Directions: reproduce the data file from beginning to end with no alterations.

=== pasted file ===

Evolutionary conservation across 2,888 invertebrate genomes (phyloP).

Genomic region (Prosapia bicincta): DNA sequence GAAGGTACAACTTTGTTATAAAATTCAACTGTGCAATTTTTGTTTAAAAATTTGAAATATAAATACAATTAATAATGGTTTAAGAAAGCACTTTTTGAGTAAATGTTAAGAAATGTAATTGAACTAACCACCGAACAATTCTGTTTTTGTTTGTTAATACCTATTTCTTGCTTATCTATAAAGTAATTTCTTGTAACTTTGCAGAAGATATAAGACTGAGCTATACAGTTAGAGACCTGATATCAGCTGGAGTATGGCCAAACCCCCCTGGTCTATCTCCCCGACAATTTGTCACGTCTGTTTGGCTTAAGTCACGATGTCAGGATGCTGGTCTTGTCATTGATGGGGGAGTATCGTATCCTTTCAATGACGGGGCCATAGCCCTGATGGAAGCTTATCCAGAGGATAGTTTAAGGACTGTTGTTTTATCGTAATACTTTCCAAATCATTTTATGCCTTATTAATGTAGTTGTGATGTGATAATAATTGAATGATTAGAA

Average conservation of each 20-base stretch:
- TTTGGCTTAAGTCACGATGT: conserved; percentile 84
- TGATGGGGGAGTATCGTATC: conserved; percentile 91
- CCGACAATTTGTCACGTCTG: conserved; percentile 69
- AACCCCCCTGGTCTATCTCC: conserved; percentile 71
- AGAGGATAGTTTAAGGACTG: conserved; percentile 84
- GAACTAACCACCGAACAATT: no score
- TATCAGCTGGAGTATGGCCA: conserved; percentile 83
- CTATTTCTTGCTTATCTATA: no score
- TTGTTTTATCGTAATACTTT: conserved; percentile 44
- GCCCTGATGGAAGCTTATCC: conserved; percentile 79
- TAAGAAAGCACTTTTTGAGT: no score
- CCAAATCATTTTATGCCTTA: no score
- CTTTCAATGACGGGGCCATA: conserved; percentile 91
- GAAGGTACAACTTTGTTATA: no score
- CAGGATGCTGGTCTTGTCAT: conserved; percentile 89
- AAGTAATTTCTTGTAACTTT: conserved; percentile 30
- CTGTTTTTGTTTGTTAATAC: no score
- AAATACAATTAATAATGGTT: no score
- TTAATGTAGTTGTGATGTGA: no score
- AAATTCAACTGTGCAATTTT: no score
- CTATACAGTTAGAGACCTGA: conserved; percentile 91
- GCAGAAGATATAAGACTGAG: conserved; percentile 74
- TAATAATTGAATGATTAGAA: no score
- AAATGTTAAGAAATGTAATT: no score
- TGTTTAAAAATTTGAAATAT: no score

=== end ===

Evolutionary conservation across 2,888 invertebrate genomes (phyloP).

Genomic region (Prosapia bicincta): DNA sequence GAAGGTACAACTTTGTTATAAAATTCAACTGTGCAATTTTTGTTTAAAAATTTGAAATATAAATACAATTAATAATGGTTTAAGAAAGCACTTTTTGAGTAAATGTTAAGAAATGTAATTGAACTAACCACCGAACAATTCTGTTTTTGTTTGTTAATACCTATTTCTTGCTTATCTATAAAGTAATTTCTTGTAACTTTGCAGAAGATATAAGACTGAGCTATACAGTTAGAGACCTGATATCAGCTGGAGTATGGCCAAACCCCCCTGGTCTATCTCCCCGACAATTTGTCACGTCTGTTTGGCTTAAGTCACGATGTCAGGATGCTGGTCTTGTCATTGATGGGGGAGTATCGTATCCTTTCAATGACGGGGCCATAGCCCTGATGGAAGCTTATCCAGAGGATAGTTTAAGGACTGTTGTTTTATCGTAATACTTTCCAAATCATTTTATGCCTTATTAATGTAGTTGTGATGTGATAATAATTGAATGATTAGAA

Average conservation of each 20-base stretch:
- TTTGGCTTAAGTCACGATGT: conserved; percentile 84
- TGATGGGGGAGTATCGTATC: conserved; percentile 91
- CCGACAATTTGTCACGTCTG: conserved; percentile 69
- AACCCCCCTGGTCTATCTCC: conserved; percentile 71
- AGAGGATAGTTTAAGGACTG: conserved; percentile 84
- GAACTAACCACCGAACAATT: no score
- TATCAGCTGGAGTATGGCCA: conserved; percentile 83
- CTATTTCTTGCTTATCTATA: no score
- TTGTTTTATCGTAATACTTT: conserved; percentile 44
- GCCCTGATGGAAGCTTATCC: conserved; percentile 79
- TAAGAAAGCACTTTTTGAGT: no score
- CCAAATCATTTTATGCCTTA: no score
- CTTTCAATGACGGGGCCATA: conserved; percentile 91
- GAAGGTACAACTTTGTTATA: no score
- CAGGATGCTGGTCTTGTCAT: conserved; percentile 89
- AAGTAATTTCTTGTAACTTT: conserved; percentile 30
- CTGTTTTTGTTTGTTAATAC: no score
- AAATACAATTAATAATGGTT: no score
- TTAATGTAGTTGTGATGTGA: no score
- AAATTCAACTGTGCAATTTT: no score
- CTATACAGTTAGAGACCTGA: conserved; percentile 91
- GCAGAAGATATAAGACTGAG: conserved; percentile 74
- TAATAATTGAATGATTAGAA: no score
- AAATGTTAAGAAATGTAATT: no score
- TGTTTAAAAATTTGAAATAT: no score